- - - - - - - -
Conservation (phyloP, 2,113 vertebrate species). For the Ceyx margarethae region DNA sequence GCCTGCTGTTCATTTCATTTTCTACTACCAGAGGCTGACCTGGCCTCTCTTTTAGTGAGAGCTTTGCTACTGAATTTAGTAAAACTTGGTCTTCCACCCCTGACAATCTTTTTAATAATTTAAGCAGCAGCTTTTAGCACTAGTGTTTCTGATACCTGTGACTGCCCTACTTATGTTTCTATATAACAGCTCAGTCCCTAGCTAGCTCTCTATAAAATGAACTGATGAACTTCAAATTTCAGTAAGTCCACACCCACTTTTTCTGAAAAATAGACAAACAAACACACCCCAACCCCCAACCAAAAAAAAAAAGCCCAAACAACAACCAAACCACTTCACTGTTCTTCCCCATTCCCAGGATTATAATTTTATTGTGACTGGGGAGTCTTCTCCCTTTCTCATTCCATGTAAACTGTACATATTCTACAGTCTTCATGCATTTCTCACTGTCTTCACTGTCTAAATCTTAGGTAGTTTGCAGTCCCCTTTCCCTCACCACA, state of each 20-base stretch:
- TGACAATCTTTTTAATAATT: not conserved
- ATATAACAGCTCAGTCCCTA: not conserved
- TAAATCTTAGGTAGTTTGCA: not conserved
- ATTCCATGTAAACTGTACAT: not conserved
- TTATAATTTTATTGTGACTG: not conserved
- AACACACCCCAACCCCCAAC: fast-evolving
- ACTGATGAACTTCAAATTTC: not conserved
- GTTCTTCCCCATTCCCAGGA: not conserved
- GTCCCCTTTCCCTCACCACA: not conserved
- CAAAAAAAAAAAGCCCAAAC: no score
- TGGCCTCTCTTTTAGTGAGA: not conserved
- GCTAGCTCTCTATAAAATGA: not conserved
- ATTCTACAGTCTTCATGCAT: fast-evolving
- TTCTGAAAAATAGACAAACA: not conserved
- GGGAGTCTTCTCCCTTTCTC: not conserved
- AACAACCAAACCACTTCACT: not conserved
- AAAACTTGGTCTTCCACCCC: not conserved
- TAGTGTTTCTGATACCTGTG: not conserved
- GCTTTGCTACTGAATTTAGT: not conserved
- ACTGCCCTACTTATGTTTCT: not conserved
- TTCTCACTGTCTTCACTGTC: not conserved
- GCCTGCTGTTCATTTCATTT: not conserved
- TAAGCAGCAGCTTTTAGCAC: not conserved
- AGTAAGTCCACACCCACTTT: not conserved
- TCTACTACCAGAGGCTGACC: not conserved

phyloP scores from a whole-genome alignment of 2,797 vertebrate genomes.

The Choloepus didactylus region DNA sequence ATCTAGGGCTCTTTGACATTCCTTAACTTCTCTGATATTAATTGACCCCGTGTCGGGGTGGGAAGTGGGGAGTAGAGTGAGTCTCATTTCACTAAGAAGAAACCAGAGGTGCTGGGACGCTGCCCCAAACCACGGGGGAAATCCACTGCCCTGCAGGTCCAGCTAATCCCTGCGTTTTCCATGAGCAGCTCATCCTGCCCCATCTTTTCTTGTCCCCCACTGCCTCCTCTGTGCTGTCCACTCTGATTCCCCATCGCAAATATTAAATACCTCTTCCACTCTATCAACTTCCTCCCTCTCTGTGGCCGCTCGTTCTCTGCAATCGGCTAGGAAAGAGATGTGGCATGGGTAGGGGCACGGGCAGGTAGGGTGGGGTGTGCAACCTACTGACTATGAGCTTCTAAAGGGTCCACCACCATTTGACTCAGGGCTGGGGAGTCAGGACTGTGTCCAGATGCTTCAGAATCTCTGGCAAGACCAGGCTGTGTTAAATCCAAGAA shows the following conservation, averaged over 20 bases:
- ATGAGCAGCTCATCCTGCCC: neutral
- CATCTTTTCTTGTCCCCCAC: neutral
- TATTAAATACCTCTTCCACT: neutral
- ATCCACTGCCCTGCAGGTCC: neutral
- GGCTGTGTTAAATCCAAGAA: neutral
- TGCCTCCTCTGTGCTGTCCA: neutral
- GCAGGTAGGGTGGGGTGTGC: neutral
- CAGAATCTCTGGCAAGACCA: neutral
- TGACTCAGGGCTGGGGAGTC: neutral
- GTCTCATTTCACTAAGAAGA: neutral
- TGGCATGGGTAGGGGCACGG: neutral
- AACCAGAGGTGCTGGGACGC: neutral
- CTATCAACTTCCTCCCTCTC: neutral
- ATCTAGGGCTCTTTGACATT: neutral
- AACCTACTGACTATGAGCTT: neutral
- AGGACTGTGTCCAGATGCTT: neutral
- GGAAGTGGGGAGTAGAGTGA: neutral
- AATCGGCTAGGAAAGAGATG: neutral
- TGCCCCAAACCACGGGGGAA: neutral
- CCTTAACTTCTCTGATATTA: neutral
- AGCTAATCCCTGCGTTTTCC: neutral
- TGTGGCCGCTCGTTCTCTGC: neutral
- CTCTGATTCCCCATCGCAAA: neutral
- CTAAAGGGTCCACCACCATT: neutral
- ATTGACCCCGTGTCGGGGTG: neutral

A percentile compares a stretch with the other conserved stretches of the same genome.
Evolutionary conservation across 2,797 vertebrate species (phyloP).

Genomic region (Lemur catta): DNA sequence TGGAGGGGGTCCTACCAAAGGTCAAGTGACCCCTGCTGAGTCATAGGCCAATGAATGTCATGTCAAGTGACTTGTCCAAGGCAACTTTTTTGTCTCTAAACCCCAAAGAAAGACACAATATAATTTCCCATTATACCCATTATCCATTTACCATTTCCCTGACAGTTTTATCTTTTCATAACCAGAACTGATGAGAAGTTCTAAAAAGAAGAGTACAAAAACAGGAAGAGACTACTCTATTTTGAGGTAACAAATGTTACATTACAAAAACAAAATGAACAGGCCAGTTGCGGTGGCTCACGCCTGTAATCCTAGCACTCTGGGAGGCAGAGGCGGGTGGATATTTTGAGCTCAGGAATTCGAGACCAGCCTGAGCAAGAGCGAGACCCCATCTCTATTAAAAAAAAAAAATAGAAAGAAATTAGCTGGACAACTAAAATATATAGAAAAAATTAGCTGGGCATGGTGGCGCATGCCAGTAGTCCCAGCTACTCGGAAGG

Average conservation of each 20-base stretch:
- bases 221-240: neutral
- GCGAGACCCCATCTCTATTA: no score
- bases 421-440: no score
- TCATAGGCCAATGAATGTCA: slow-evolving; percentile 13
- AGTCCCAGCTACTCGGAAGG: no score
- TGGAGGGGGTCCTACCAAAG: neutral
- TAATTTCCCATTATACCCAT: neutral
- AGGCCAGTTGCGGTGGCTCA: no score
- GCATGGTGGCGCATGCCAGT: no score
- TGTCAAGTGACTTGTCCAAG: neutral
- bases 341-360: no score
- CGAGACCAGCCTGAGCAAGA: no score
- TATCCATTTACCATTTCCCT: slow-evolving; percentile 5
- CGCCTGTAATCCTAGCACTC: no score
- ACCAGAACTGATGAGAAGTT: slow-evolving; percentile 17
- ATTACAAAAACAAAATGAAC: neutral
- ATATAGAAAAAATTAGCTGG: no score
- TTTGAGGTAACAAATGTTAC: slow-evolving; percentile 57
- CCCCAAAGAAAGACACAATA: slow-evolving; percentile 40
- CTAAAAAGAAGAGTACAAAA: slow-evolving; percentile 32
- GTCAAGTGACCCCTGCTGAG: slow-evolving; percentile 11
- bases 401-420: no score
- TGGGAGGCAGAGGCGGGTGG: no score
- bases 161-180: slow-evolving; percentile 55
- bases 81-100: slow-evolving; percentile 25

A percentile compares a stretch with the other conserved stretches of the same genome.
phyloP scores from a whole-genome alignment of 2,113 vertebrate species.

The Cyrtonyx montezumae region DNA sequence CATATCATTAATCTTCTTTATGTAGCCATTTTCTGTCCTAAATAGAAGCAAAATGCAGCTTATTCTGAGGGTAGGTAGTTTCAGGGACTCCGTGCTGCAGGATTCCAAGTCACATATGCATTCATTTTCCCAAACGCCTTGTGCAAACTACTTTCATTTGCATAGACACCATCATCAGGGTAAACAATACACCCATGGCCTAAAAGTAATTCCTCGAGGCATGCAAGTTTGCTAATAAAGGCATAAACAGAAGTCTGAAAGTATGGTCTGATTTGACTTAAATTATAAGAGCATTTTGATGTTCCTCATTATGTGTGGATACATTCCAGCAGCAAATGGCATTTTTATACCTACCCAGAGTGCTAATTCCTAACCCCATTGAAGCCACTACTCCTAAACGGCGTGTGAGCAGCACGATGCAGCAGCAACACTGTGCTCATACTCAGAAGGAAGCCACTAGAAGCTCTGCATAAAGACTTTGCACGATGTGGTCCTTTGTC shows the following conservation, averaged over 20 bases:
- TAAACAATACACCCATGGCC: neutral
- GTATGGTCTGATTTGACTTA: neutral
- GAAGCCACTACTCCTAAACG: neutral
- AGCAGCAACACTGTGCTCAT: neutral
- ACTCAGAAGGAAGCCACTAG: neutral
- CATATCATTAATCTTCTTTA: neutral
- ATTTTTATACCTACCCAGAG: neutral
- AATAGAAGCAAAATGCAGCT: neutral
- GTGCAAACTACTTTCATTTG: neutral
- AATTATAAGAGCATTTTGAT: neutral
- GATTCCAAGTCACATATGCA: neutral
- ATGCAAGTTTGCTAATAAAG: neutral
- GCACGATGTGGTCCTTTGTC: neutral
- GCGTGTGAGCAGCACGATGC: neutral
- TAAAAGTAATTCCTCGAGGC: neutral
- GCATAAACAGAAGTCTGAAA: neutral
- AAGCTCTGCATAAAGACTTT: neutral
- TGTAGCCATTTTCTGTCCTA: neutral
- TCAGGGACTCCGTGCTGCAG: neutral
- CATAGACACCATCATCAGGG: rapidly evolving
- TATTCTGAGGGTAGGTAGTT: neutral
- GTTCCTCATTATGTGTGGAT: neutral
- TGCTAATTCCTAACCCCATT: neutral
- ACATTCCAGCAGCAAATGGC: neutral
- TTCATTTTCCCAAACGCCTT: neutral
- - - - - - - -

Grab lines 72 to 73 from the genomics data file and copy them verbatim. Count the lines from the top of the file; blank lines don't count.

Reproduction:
- ACCAGAACTGATGAGAAGTT: slow-evolving; percentile 17
- ATTACAAAAACAAAATGAAC: neutral